Advice — Take a stroll: Laura Pannack on staying present and spontaneous as a photographer
A few of years ago, we spoke to photographer Laura Pannack about the importance of unpredictability and the spontaneity in her work. As a timeless reflection on process, we’re re-sharing her thoughts on staying both patient and present behind the camera, and how analogue photography forces her not to take any moment for granted.
Taking a stroll with camera is a simple way to remind myself why I enjoy looking, seeing and thinking – free from the limitations of a set brief.
Although photography can be beautifully isolating, sharing images is part of the growing process and that can be hard. I think sometimes just the act of taking images or giving yourself time to consider it as an option can be a gentle reminder of its more therapeutic nature. It encourages you to be in the moment, rather than being reactive or purposely productive.
Some of the best scenes and moments I witness don’t translate into images, and I can only notice this when I slow down, attend to the now and be patient.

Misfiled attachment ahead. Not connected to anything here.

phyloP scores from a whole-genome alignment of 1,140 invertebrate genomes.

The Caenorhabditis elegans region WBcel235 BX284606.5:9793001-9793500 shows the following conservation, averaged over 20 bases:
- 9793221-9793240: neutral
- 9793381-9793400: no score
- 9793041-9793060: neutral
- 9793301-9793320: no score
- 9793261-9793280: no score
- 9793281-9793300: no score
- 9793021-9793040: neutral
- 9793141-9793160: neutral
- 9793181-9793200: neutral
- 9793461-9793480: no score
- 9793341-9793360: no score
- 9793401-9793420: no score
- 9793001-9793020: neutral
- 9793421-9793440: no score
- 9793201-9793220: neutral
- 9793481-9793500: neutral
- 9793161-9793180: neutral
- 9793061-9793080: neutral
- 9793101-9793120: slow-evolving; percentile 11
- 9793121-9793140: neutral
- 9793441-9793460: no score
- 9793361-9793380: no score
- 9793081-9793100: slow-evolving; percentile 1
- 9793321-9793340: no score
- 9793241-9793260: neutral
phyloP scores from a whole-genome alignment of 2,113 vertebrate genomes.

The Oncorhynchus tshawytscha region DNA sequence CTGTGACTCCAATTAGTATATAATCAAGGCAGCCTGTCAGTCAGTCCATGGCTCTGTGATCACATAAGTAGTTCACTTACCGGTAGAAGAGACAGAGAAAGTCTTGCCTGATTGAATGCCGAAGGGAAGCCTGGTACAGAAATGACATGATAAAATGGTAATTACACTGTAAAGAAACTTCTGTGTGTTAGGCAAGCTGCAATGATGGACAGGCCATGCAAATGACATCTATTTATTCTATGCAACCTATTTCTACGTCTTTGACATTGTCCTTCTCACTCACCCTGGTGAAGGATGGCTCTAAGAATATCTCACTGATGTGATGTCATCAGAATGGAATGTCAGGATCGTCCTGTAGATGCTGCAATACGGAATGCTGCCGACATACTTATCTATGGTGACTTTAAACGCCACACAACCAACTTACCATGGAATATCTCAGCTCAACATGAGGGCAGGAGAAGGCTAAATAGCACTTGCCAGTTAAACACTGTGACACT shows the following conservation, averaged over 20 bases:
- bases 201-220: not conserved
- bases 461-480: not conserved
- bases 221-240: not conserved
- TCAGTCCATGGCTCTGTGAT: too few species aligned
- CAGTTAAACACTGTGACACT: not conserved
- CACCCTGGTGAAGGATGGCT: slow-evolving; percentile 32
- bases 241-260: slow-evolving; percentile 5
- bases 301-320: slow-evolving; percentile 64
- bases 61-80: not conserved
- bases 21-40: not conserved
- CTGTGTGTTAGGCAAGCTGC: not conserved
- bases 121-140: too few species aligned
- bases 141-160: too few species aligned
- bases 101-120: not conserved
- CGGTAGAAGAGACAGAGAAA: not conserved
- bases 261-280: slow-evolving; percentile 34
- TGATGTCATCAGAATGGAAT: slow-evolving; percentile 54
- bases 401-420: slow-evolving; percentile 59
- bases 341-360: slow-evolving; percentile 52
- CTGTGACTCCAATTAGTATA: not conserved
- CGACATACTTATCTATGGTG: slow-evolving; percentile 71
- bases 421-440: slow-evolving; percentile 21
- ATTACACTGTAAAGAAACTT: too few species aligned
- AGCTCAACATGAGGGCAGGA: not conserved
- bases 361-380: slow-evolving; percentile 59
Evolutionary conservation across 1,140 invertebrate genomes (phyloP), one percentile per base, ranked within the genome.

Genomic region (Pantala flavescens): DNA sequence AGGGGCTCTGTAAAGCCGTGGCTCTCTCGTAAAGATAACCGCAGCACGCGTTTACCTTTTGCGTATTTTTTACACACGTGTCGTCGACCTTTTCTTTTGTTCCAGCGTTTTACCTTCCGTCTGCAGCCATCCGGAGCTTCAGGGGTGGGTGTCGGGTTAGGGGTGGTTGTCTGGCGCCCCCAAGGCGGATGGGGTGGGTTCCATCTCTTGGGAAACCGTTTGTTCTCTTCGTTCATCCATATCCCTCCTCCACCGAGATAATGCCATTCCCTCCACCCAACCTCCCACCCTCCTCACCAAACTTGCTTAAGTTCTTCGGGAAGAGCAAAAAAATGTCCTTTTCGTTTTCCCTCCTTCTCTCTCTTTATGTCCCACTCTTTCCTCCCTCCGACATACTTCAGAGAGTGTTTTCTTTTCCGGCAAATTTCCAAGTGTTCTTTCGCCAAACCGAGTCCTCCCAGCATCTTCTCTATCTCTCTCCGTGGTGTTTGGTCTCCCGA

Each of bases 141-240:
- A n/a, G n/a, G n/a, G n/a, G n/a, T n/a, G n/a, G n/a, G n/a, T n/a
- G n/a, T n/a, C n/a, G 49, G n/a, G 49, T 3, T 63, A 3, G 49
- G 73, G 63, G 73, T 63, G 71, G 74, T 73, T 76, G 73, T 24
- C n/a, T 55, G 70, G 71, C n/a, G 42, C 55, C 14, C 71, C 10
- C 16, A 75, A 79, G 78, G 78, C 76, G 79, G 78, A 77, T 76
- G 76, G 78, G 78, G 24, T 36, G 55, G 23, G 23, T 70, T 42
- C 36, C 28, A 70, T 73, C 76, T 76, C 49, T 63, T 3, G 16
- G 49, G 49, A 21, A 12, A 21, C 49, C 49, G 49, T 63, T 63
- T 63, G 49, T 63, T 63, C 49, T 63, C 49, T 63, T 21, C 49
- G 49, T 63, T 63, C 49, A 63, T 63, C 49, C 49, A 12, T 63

Sometimes nothing happens. I have learnt to accept that some walks are less generous than others, and this is often where good company can be a saviour. I sometimes play ‘train roulette’ for fun, and select a destination on the ticket machine at random. The success of a day can never be measured by the number of film rolls used.
“It’s unpredictable as to when a moment or scene will inspire you.”
Taking a walk also teaches me how photography can’t be forced. It’s all about decisions. Do I capture this moment? Why and how? A reminder that I have a little box to freeze time is something I don't want to take for granted.
This is another reason I mainly shoot on analogue – to really appreciate a picture and think before I shoot it. It’s also fascinating to walk with other photographers and have an insight into what magnetically pulls their eye.
It’s unpredictable as to when a moment or scene will inspire you. It’s a unique high, derived from the spontaneity that only occurs when you take a stroll and have a look around. I guess it’s really just that simple.
Laura is a London-based portrait and social documentary photographer. Her work has been exhibited at The National Portrait Gallery, Somerset House, The Royal Festival Hall and the Houses of Parliament, and has won awards such as the John Kobal Award, the Juliet Margaret Cameron award, Prix de la photographie, World Press Photo and the Vic Odden award.
This piece was originally published in 2016 as part of our advice series on starting out.
Head image by Laura; find more of her work at laurapannack.com